What To Do After Drop in Equity Markets

August 22nd, 2015

This week we saw a significant drop in the U.S. and Global equity markets.  To those of you that I have spoken to recently, this should come as no surprise.  Earnings for U.S. companies have been declining, quarter over quarter for more than a year and in spite of this, stock prices had been increasing, causing Price Earnings ratios to grow to unsustainable levels.  Prior to this week’s pullback, P/E ratios were approaching 19 times earnings.  Today, we are closer to 17.5–still above the 5 year average of 16 but well off the peaks, which I view as a healthy outcome.

But this story is not just about earnings.  There is more at play here.  Energy prices also factor into the equation.  Over the last two years, we have seen the price of oil drop from over $100/barrel to less than $40/barrel today.  This is due to a drop in demand (as our cars and trucks become more fuel efficient) and an increase in supply as the US uses technology (Fracking) to squeeze more oil out of fields previously thought to be fallow.  For the global economy that we live in, this is certainly bad for oil producing and oil servicing companies, as seen in the declining share prices of Exxon/Mobil and Chevron/Texaco.  Furthermore, when these companies share prices drop, it can have a disproportionate effect on stock indices that are  capitalization-weighted (as most are), since the oil companies tend to be some of the largest companies on most indices.

With that said, even though declining oil prices may be bad for Oil and Oil services companies, most economist view these drops as a very positive outcome for global economies.  Since lower oil prices affect so many things, from transportation costs to manufacturing, in the long run they are usually very stimulative to the global economy.

Beyond corporate earnings, many other economic factors are still reflecting a very strong economy, including low interest rates, new home construction, resale prices for existing home, lower unemployment and increased wages, to name a few.

Bottom line, I felt like a correction was in order, but I do not believe the wheels have fallen off the economic cart.  I still see opportunity for more growth in the US economy and so for the time being, staying the course seems to be the most prudent thing to do.

As always, should you wish to discuss your individual accounts in more detail, please do not hesitate to call.  I can be reached at 949-756-2226.

Marshall Eichenauer, Jr.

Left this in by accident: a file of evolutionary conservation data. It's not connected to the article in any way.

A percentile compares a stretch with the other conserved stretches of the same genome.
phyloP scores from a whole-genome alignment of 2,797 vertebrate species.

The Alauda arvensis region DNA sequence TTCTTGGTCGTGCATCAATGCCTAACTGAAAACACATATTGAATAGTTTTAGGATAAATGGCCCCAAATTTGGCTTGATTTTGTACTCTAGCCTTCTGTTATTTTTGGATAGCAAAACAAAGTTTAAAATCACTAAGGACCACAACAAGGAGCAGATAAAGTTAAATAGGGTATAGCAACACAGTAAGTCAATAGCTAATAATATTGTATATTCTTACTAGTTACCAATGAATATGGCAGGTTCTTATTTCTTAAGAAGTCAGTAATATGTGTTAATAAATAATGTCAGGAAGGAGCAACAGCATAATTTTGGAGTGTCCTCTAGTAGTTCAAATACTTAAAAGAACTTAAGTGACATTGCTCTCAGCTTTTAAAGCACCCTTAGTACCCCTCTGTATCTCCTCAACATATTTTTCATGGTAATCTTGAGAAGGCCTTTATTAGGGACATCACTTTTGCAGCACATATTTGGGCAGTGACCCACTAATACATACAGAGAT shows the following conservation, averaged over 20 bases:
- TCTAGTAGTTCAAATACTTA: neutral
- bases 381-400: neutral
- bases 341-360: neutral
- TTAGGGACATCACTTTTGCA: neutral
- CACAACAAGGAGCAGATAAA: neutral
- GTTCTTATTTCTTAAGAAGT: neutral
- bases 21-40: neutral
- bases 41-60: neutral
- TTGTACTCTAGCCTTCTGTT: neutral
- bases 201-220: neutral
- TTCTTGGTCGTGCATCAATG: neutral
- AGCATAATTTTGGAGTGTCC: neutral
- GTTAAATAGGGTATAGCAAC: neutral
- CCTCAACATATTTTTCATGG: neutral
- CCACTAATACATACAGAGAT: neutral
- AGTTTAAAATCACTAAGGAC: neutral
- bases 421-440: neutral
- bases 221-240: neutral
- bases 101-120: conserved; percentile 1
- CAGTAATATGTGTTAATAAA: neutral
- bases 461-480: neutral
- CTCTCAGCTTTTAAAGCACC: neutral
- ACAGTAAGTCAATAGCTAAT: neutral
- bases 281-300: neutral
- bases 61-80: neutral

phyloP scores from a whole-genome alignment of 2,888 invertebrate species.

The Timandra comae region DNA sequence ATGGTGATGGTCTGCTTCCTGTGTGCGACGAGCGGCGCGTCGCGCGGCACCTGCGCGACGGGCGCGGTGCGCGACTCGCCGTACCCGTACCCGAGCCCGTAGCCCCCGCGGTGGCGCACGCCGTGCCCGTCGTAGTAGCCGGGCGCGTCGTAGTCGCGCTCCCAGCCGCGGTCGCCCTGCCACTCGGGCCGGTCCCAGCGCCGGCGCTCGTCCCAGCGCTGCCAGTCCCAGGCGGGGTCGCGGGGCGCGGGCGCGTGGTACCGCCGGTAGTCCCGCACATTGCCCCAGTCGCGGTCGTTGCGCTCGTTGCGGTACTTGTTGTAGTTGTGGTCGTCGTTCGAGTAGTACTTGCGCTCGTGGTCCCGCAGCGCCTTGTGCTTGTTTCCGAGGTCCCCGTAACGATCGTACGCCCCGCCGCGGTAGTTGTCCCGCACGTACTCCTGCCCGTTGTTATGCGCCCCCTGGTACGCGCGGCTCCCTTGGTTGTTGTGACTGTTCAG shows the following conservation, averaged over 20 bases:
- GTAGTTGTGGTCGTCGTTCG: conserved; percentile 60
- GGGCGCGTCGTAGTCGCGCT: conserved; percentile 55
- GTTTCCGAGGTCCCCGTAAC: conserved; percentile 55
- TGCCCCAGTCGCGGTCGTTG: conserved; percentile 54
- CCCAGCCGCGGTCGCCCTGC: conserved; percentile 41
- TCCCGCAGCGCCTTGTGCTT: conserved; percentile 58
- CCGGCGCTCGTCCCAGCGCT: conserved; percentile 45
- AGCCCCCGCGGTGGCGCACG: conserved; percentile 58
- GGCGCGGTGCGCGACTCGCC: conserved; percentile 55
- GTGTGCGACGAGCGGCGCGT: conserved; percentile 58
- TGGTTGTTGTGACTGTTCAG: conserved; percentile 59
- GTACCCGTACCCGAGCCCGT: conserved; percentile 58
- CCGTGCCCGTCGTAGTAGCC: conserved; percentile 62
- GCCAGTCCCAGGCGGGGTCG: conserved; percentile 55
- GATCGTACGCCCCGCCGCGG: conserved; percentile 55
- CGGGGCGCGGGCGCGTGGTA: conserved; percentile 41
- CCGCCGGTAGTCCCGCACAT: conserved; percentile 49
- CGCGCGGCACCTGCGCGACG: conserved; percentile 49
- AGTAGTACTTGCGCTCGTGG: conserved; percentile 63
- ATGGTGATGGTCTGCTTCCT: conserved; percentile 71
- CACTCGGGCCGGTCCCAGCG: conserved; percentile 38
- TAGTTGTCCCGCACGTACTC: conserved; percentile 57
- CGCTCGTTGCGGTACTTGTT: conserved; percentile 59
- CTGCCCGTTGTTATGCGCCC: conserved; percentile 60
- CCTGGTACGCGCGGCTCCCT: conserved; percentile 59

ps. For more on this topic, please see the links below;

Stock Selloff Looks Overdone-Bloomberg-Businessweek

China Fears Hands Wall Street It’s Worst Day Since 2011-Reuters

Why Stocks Are Tumbling-US News and World Report

Advice After Stock Market Drops-Take Some Deep Breaths and Don’t Do A Thing-NY Times

Is Angela Merkel Europe’s Economic Bully?

July 9th, 2015

As all eyes are focused on Greece and how they will resolve their debt crisis, attention is rightly turning to Germany, Europe’s economic heart and the driving force behind a push for greater Greek austerity, even in the face of 25% unemployment and clear stagflation.  This July 9th article from Bloomberg Businessweek points out that as Germany’s leader, Angelea Merkel is really the one driving policy in the region, in a way that may be good for Germany but not necessarily for Greece and other European partners.  To view the entire Bloomberg Businessweek article CLICK HERE

How the Feds Influence Interest Rates; Explained

June 15th, 2015

Anyone watching the evening news has likely heard about the pending increase in interest rates by the Federal Reserve bank.  But what exactly are they doing.  This article from the Los Angeles Times does a great job explaining the tools at the Federal Reserve’s disposal and how they influences broader interest rate environment.  To view the article, CLICK HERE

Mortgage Rates Top 4% in Test for Housing

June 15th, 2015

Mortgage rates extended above the 4% threshold last week in concert with an increase in the yield on on the 10 year treasury.  Investors are demanding high yields on the 10 year treasury as they anticipate an increase in the Federal Funds rate.  Time will tell what impact these higher mortgage rates will have on the housing market, but clearly they will increase the cost of borrowing, which in turn will have an impact on housing prices.  To read the entire article, please CLICK HERE